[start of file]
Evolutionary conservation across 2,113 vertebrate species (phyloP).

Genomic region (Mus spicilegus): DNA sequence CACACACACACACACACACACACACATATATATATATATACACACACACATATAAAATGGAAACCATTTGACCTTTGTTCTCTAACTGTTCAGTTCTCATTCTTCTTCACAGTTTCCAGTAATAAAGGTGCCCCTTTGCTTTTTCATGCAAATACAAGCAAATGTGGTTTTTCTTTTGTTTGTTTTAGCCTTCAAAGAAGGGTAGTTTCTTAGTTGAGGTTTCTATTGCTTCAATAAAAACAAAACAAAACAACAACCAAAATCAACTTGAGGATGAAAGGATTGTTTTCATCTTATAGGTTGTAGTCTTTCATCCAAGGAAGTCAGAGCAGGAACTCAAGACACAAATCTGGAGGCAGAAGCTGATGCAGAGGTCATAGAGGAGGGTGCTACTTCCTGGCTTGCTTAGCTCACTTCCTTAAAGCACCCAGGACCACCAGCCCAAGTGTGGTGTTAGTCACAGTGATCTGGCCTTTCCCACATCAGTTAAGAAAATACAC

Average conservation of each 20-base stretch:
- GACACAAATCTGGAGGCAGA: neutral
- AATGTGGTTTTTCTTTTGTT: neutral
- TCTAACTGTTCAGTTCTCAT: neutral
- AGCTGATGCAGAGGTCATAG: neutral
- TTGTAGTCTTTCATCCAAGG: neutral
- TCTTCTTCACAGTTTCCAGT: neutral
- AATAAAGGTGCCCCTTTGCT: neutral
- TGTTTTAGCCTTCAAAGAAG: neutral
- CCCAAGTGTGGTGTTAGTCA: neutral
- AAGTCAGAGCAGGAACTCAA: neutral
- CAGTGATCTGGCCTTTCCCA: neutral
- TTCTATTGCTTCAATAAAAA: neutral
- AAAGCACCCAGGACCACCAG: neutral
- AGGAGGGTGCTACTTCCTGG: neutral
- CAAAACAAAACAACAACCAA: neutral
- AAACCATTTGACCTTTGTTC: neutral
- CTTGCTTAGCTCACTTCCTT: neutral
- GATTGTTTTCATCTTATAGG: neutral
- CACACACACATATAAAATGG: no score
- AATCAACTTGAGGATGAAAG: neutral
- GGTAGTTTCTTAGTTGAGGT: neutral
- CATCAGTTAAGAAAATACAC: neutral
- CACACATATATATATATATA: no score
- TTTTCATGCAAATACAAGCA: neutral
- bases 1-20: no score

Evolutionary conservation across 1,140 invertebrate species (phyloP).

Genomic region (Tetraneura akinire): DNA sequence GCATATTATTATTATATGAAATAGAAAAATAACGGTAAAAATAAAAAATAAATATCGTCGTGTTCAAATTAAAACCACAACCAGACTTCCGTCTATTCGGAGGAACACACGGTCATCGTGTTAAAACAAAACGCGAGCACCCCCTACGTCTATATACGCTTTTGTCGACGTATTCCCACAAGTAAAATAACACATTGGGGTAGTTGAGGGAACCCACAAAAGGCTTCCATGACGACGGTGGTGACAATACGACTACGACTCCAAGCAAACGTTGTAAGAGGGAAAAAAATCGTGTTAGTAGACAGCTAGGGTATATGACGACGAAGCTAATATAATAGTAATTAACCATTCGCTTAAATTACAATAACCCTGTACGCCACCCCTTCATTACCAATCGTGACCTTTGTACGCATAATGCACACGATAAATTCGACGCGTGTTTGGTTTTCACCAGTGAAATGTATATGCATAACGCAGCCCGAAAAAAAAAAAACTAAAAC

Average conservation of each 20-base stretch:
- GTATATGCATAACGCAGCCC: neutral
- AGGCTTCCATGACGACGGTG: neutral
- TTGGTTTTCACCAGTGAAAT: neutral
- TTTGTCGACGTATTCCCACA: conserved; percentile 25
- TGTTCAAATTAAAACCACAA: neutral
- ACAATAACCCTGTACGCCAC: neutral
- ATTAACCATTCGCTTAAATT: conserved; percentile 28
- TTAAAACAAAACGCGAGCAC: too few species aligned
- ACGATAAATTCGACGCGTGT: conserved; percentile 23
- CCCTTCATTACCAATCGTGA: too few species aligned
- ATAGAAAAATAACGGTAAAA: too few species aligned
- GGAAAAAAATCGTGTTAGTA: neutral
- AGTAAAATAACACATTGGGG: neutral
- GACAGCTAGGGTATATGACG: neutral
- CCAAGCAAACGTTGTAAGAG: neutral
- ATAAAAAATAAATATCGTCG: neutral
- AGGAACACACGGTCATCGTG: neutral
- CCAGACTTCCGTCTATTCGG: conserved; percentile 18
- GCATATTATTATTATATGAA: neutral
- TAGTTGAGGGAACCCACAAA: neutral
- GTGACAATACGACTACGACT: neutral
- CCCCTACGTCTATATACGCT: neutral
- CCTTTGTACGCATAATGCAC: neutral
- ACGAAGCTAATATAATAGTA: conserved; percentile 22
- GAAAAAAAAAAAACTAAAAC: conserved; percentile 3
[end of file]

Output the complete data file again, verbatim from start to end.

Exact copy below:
Evolutionary conservation across 2,113 vertebrate species (phyloP).

Genomic region (Mus spicilegus): DNA sequence CACACACACACACACACACACACACATATATATATATATACACACACACATATAAAATGGAAACCATTTGACCTTTGTTCTCTAACTGTTCAGTTCTCATTCTTCTTCACAGTTTCCAGTAATAAAGGTGCCCCTTTGCTTTTTCATGCAAATACAAGCAAATGTGGTTTTTCTTTTGTTTGTTTTAGCCTTCAAAGAAGGGTAGTTTCTTAGTTGAGGTTTCTATTGCTTCAATAAAAACAAAACAAAACAACAACCAAAATCAACTTGAGGATGAAAGGATTGTTTTCATCTTATAGGTTGTAGTCTTTCATCCAAGGAAGTCAGAGCAGGAACTCAAGACACAAATCTGGAGGCAGAAGCTGATGCAGAGGTCATAGAGGAGGGTGCTACTTCCTGGCTTGCTTAGCTCACTTCCTTAAAGCACCCAGGACCACCAGCCCAAGTGTGGTGTTAGTCACAGTGATCTGGCCTTTCCCACATCAGTTAAGAAAATACAC

Average conservation of each 20-base stretch:
- GACACAAATCTGGAGGCAGA: neutral
- AATGTGGTTTTTCTTTTGTT: neutral
- TCTAACTGTTCAGTTCTCAT: neutral
- AGCTGATGCAGAGGTCATAG: neutral
- TTGTAGTCTTTCATCCAAGG: neutral
- TCTTCTTCACAGTTTCCAGT: neutral
- AATAAAGGTGCCCCTTTGCT: neutral
- TGTTTTAGCCTTCAAAGAAG: neutral
- CCCAAGTGTGGTGTTAGTCA: neutral
- AAGTCAGAGCAGGAACTCAA: neutral
- CAGTGATCTGGCCTTTCCCA: neutral
- TTCTATTGCTTCAATAAAAA: neutral
- AAAGCACCCAGGACCACCAG: neutral
- AGGAGGGTGCTACTTCCTGG: neutral
- CAAAACAAAACAACAACCAA: neutral
- AAACCATTTGACCTTTGTTC: neutral
- CTTGCTTAGCTCACTTCCTT: neutral
- GATTGTTTTCATCTTATAGG: neutral
- CACACACACATATAAAATGG: no score
- AATCAACTTGAGGATGAAAG: neutral
- GGTAGTTTCTTAGTTGAGGT: neutral
- CATCAGTTAAGAAAATACAC: neutral
- CACACATATATATATATATA: no score
- TTTTCATGCAAATACAAGCA: neutral
- bases 1-20: no score

Evolutionary conservation across 1,140 invertebrate species (phyloP).

Genomic region (Tetraneura akinire): DNA sequence GCATATTATTATTATATGAAATAGAAAAATAACGGTAAAAATAAAAAATAAATATCGTCGTGTTCAAATTAAAACCACAACCAGACTTCCGTCTATTCGGAGGAACACACGGTCATCGTGTTAAAACAAAACGCGAGCACCCCCTACGTCTATATACGCTTTTGTCGACGTATTCCCACAAGTAAAATAACACATTGGGGTAGTTGAGGGAACCCACAAAAGGCTTCCATGACGACGGTGGTGACAATACGACTACGACTCCAAGCAAACGTTGTAAGAGGGAAAAAAATCGTGTTAGTAGACAGCTAGGGTATATGACGACGAAGCTAATATAATAGTAATTAACCATTCGCTTAAATTACAATAACCCTGTACGCCACCCCTTCATTACCAATCGTGACCTTTGTACGCATAATGCACACGATAAATTCGACGCGTGTTTGGTTTTCACCAGTGAAATGTATATGCATAACGCAGCCCGAAAAAAAAAAAACTAAAAC

Average conservation of each 20-base stretch:
- GTATATGCATAACGCAGCCC: neutral
- AGGCTTCCATGACGACGGTG: neutral
- TTGGTTTTCACCAGTGAAAT: neutral
- TTTGTCGACGTATTCCCACA: conserved; percentile 25
- TGTTCAAATTAAAACCACAA: neutral
- ACAATAACCCTGTACGCCAC: neutral
- ATTAACCATTCGCTTAAATT: conserved; percentile 28
- TTAAAACAAAACGCGAGCAC: too few species aligned
- ACGATAAATTCGACGCGTGT: conserved; percentile 23
- CCCTTCATTACCAATCGTGA: too few species aligned
- ATAGAAAAATAACGGTAAAA: too few species aligned
- GGAAAAAAATCGTGTTAGTA: neutral
- AGTAAAATAACACATTGGGG: neutral
- GACAGCTAGGGTATATGACG: neutral
- CCAAGCAAACGTTGTAAGAG: neutral
- ATAAAAAATAAATATCGTCG: neutral
- AGGAACACACGGTCATCGTG: neutral
- CCAGACTTCCGTCTATTCGG: conserved; percentile 18
- GCATATTATTATTATATGAA: neutral
- TAGTTGAGGGAACCCACAAA: neutral
- GTGACAATACGACTACGACT: neutral
- CCCCTACGTCTATATACGCT: neutral
- CCTTTGTACGCATAATGCAC: neutral
- ACGAAGCTAATATAATAGTA: conserved; percentile 22
- GAAAAAAAAAAAACTAAAAC: conserved; percentile 3